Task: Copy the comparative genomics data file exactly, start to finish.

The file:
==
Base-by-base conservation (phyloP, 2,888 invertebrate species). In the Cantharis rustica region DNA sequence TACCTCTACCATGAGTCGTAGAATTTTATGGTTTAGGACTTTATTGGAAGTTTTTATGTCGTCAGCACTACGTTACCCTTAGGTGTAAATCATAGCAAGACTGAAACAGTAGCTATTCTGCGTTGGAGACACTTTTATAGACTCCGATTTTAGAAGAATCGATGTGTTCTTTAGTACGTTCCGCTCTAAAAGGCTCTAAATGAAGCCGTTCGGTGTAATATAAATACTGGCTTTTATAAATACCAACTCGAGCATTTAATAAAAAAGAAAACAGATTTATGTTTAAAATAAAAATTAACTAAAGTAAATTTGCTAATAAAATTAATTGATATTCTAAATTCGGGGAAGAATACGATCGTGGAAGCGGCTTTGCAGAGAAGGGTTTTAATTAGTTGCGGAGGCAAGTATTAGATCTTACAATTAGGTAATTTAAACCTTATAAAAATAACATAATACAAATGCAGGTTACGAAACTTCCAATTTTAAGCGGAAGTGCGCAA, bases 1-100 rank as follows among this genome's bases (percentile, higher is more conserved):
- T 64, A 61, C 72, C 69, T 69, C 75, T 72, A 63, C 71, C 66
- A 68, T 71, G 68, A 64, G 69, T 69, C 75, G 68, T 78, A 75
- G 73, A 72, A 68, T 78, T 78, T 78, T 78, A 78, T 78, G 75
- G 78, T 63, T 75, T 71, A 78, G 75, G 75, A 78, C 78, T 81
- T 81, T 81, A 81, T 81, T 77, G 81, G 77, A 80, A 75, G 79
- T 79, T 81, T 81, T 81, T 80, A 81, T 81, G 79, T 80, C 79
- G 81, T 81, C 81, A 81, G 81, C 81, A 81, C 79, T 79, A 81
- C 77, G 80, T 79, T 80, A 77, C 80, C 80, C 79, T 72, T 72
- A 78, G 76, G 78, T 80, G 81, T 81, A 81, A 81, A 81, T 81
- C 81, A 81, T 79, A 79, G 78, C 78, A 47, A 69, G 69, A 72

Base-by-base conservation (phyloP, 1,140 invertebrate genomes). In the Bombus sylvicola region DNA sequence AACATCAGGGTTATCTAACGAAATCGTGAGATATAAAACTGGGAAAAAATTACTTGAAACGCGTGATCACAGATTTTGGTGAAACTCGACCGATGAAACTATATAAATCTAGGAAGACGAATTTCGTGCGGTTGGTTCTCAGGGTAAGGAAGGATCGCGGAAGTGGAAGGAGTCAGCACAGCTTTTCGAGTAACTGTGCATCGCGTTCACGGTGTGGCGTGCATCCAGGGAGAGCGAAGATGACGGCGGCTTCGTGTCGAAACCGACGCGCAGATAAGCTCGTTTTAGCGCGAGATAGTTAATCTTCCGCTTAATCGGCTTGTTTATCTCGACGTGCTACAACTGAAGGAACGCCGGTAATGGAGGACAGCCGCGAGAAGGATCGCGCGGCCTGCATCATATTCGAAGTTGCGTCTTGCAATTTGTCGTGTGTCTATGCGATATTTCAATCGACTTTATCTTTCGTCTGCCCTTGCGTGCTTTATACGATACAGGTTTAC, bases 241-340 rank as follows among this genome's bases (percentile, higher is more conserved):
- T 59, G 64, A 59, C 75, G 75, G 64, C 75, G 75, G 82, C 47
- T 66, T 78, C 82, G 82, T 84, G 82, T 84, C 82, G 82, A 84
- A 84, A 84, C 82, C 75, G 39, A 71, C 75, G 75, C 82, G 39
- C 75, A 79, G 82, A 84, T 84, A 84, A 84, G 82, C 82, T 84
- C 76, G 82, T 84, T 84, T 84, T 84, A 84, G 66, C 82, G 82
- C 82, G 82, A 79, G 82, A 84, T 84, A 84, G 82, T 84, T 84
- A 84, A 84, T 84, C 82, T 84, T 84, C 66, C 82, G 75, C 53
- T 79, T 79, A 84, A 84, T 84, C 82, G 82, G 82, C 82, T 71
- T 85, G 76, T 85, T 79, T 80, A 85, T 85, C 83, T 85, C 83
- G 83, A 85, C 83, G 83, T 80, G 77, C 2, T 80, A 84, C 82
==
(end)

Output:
Base-by-base conservation (phyloP, 2,888 invertebrate species). In the Cantharis rustica region DNA sequence TACCTCTACCATGAGTCGTAGAATTTTATGGTTTAGGACTTTATTGGAAGTTTTTATGTCGTCAGCACTACGTTACCCTTAGGTGTAAATCATAGCAAGACTGAAACAGTAGCTATTCTGCGTTGGAGACACTTTTATAGACTCCGATTTTAGAAGAATCGATGTGTTCTTTAGTACGTTCCGCTCTAAAAGGCTCTAAATGAAGCCGTTCGGTGTAATATAAATACTGGCTTTTATAAATACCAACTCGAGCATTTAATAAAAAAGAAAACAGATTTATGTTTAAAATAAAAATTAACTAAAGTAAATTTGCTAATAAAATTAATTGATATTCTAAATTCGGGGAAGAATACGATCGTGGAAGCGGCTTTGCAGAGAAGGGTTTTAATTAGTTGCGGAGGCAAGTATTAGATCTTACAATTAGGTAATTTAAACCTTATAAAAATAACATAATACAAATGCAGGTTACGAAACTTCCAATTTTAAGCGGAAGTGCGCAA, bases 1-100 rank as follows among this genome's bases (percentile, higher is more conserved):
- T 64, A 61, C 72, C 69, T 69, C 75, T 72, A 63, C 71, C 66
- A 68, T 71, G 68, A 64, G 69, T 69, C 75, G 68, T 78, A 75
- G 73, A 72, A 68, T 78, T 78, T 78, T 78, A 78, T 78, G 75
- G 78, T 63, T 75, T 71, A 78, G 75, G 75, A 78, C 78, T 81
- T 81, T 81, A 81, T 81, T 77, G 81, G 77, A 80, A 75, G 79
- T 79, T 81, T 81, T 81, T 80, A 81, T 81, G 79, T 80, C 79
- G 81, T 81, C 81, A 81, G 81, C 81, A 81, C 79, T 79, A 81
- C 77, G 80, T 79, T 80, A 77, C 80, C 80, C 79, T 72, T 72
- A 78, G 76, G 78, T 80, G 81, T 81, A 81, A 81, A 81, T 81
- C 81, A 81, T 79, A 79, G 78, C 78, A 47, A 69, G 69, A 72

Base-by-base conservation (phyloP, 1,140 invertebrate genomes). In the Bombus sylvicola region DNA sequence AACATCAGGGTTATCTAACGAAATCGTGAGATATAAAACTGGGAAAAAATTACTTGAAACGCGTGATCACAGATTTTGGTGAAACTCGACCGATGAAACTATATAAATCTAGGAAGACGAATTTCGTGCGGTTGGTTCTCAGGGTAAGGAAGGATCGCGGAAGTGGAAGGAGTCAGCACAGCTTTTCGAGTAACTGTGCATCGCGTTCACGGTGTGGCGTGCATCCAGGGAGAGCGAAGATGACGGCGGCTTCGTGTCGAAACCGACGCGCAGATAAGCTCGTTTTAGCGCGAGATAGTTAATCTTCCGCTTAATCGGCTTGTTTATCTCGACGTGCTACAACTGAAGGAACGCCGGTAATGGAGGACAGCCGCGAGAAGGATCGCGCGGCCTGCATCATATTCGAAGTTGCGTCTTGCAATTTGTCGTGTGTCTATGCGATATTTCAATCGACTTTATCTTTCGTCTGCCCTTGCGTGCTTTATACGATACAGGTTTAC, bases 241-340 rank as follows among this genome's bases (percentile, higher is more conserved):
- T 59, G 64, A 59, C 75, G 75, G 64, C 75, G 75, G 82, C 47
- T 66, T 78, C 82, G 82, T 84, G 82, T 84, C 82, G 82, A 84
- A 84, A 84, C 82, C 75, G 39, A 71, C 75, G 75, C 82, G 39
- C 75, A 79, G 82, A 84, T 84, A 84, A 84, G 82, C 82, T 84
- C 76, G 82, T 84, T 84, T 84, T 84, A 84, G 66, C 82, G 82
- C 82, G 82, A 79, G 82, A 84, T 84, A 84, G 82, T 84, T 84
- A 84, A 84, T 84, C 82, T 84, T 84, C 66, C 82, G 75, C 53
- T 79, T 79, A 84, A 84, T 84, C 82, G 82, G 82, C 82, T 71
- T 85, G 76, T 85, T 79, T 80, A 85, T 85, C 83, T 85, C 83
- G 83, A 85, C 83, G 83, T 80, G 77, C 2, T 80, A 84, C 82